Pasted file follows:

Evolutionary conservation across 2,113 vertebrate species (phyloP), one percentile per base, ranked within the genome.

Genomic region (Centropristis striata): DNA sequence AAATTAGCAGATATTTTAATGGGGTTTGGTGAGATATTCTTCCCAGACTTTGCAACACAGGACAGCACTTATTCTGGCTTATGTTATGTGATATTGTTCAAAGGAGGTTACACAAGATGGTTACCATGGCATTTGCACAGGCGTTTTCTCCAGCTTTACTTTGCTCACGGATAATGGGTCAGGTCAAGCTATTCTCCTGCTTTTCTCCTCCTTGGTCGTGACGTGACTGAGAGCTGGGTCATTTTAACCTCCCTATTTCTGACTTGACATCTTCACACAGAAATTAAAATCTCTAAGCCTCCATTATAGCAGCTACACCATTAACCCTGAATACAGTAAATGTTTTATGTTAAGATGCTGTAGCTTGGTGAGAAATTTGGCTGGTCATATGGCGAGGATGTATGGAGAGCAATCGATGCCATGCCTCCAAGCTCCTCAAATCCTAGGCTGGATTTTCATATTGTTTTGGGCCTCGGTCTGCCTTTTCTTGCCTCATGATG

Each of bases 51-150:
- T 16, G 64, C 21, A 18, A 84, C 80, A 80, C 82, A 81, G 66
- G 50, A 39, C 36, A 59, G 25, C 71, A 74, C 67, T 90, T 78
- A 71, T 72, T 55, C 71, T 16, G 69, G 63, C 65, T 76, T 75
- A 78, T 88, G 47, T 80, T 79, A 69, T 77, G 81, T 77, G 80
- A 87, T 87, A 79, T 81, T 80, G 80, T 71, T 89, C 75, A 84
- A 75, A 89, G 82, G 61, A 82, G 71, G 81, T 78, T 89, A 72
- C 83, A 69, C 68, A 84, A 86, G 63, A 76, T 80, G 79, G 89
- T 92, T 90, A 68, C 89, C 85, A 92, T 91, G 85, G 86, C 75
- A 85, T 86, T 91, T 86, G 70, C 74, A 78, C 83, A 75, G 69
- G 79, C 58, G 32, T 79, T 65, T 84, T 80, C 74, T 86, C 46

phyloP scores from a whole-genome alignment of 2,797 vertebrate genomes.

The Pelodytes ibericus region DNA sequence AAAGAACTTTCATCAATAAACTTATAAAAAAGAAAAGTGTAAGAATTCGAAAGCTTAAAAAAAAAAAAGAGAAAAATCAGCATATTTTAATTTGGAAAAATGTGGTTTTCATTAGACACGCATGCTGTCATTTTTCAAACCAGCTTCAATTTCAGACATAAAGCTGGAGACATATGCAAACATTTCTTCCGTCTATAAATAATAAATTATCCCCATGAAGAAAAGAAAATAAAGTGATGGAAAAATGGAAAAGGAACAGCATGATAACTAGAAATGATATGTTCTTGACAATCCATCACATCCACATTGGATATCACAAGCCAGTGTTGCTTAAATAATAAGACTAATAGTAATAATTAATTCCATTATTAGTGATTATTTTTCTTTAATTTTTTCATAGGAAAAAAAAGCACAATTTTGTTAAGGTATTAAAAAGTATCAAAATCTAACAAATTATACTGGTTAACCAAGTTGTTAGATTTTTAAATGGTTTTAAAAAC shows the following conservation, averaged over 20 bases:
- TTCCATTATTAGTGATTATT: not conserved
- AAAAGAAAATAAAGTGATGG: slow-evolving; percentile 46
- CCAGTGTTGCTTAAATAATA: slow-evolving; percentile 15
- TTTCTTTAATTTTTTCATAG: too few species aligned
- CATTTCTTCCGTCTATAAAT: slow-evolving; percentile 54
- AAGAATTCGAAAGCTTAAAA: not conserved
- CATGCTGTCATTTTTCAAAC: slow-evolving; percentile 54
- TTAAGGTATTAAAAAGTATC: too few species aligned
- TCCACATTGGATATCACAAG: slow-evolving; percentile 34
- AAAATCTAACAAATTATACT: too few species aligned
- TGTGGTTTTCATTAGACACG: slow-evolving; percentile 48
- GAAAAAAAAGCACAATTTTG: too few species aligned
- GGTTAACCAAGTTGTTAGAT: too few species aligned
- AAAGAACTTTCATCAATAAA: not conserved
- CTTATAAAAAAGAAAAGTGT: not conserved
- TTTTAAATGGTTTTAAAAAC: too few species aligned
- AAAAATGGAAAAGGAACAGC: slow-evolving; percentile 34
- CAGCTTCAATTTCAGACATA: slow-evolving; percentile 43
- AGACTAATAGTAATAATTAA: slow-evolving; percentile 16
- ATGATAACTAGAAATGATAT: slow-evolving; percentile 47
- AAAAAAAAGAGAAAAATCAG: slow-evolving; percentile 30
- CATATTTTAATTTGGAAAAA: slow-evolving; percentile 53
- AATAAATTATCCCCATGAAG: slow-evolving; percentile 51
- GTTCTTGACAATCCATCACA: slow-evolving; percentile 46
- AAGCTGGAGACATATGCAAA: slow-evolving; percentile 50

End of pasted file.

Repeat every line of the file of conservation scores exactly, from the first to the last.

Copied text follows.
Evolutionary conservation across 2,113 vertebrate species (phyloP), one percentile per base, ranked within the genome.

Genomic region (Centropristis striata): DNA sequence AAATTAGCAGATATTTTAATGGGGTTTGGTGAGATATTCTTCCCAGACTTTGCAACACAGGACAGCACTTATTCTGGCTTATGTTATGTGATATTGTTCAAAGGAGGTTACACAAGATGGTTACCATGGCATTTGCACAGGCGTTTTCTCCAGCTTTACTTTGCTCACGGATAATGGGTCAGGTCAAGCTATTCTCCTGCTTTTCTCCTCCTTGGTCGTGACGTGACTGAGAGCTGGGTCATTTTAACCTCCCTATTTCTGACTTGACATCTTCACACAGAAATTAAAATCTCTAAGCCTCCATTATAGCAGCTACACCATTAACCCTGAATACAGTAAATGTTTTATGTTAAGATGCTGTAGCTTGGTGAGAAATTTGGCTGGTCATATGGCGAGGATGTATGGAGAGCAATCGATGCCATGCCTCCAAGCTCCTCAAATCCTAGGCTGGATTTTCATATTGTTTTGGGCCTCGGTCTGCCTTTTCTTGCCTCATGATG

Each of bases 51-150:
- T 16, G 64, C 21, A 18, A 84, C 80, A 80, C 82, A 81, G 66
- G 50, A 39, C 36, A 59, G 25, C 71, A 74, C 67, T 90, T 78
- A 71, T 72, T 55, C 71, T 16, G 69, G 63, C 65, T 76, T 75
- A 78, T 88, G 47, T 80, T 79, A 69, T 77, G 81, T 77, G 80
- A 87, T 87, A 79, T 81, T 80, G 80, T 71, T 89, C 75, A 84
- A 75, A 89, G 82, G 61, A 82, G 71, G 81, T 78, T 89, A 72
- C 83, A 69, C 68, A 84, A 86, G 63, A 76, T 80, G 79, G 89
- T 92, T 90, A 68, C 89, C 85, A 92, T 91, G 85, G 86, C 75
- A 85, T 86, T 91, T 86, G 70, C 74, A 78, C 83, A 75, G 69
- G 79, C 58, G 32, T 79, T 65, T 84, T 80, C 74, T 86, C 46

phyloP scores from a whole-genome alignment of 2,797 vertebrate genomes.

The Pelodytes ibericus region DNA sequence AAAGAACTTTCATCAATAAACTTATAAAAAAGAAAAGTGTAAGAATTCGAAAGCTTAAAAAAAAAAAAGAGAAAAATCAGCATATTTTAATTTGGAAAAATGTGGTTTTCATTAGACACGCATGCTGTCATTTTTCAAACCAGCTTCAATTTCAGACATAAAGCTGGAGACATATGCAAACATTTCTTCCGTCTATAAATAATAAATTATCCCCATGAAGAAAAGAAAATAAAGTGATGGAAAAATGGAAAAGGAACAGCATGATAACTAGAAATGATATGTTCTTGACAATCCATCACATCCACATTGGATATCACAAGCCAGTGTTGCTTAAATAATAAGACTAATAGTAATAATTAATTCCATTATTAGTGATTATTTTTCTTTAATTTTTTCATAGGAAAAAAAAGCACAATTTTGTTAAGGTATTAAAAAGTATCAAAATCTAACAAATTATACTGGTTAACCAAGTTGTTAGATTTTTAAATGGTTTTAAAAAC shows the following conservation, averaged over 20 bases:
- TTCCATTATTAGTGATTATT: not conserved
- AAAAGAAAATAAAGTGATGG: slow-evolving; percentile 46
- CCAGTGTTGCTTAAATAATA: slow-evolving; percentile 15
- TTTCTTTAATTTTTTCATAG: too few species aligned
- CATTTCTTCCGTCTATAAAT: slow-evolving; percentile 54
- AAGAATTCGAAAGCTTAAAA: not conserved
- CATGCTGTCATTTTTCAAAC: slow-evolving; percentile 54
- TTAAGGTATTAAAAAGTATC: too few species aligned
- TCCACATTGGATATCACAAG: slow-evolving; percentile 34
- AAAATCTAACAAATTATACT: too few species aligned
- TGTGGTTTTCATTAGACACG: slow-evolving; percentile 48
- GAAAAAAAAGCACAATTTTG: too few species aligned
- GGTTAACCAAGTTGTTAGAT: too few species aligned
- AAAGAACTTTCATCAATAAA: not conserved
- CTTATAAAAAAGAAAAGTGT: not conserved
- TTTTAAATGGTTTTAAAAAC: too few species aligned
- AAAAATGGAAAAGGAACAGC: slow-evolving; percentile 34
- CAGCTTCAATTTCAGACATA: slow-evolving; percentile 43
- AGACTAATAGTAATAATTAA: slow-evolving; percentile 16
- ATGATAACTAGAAATGATAT: slow-evolving; percentile 47
- AAAAAAAAGAGAAAAATCAG: slow-evolving; percentile 30
- CATATTTTAATTTGGAAAAA: slow-evolving; percentile 53
- AATAAATTATCCCCATGAAG: slow-evolving; percentile 51
- GTTCTTGACAATCCATCACA: slow-evolving; percentile 46
- AAGCTGGAGACATATGCAAA: slow-evolving; percentile 50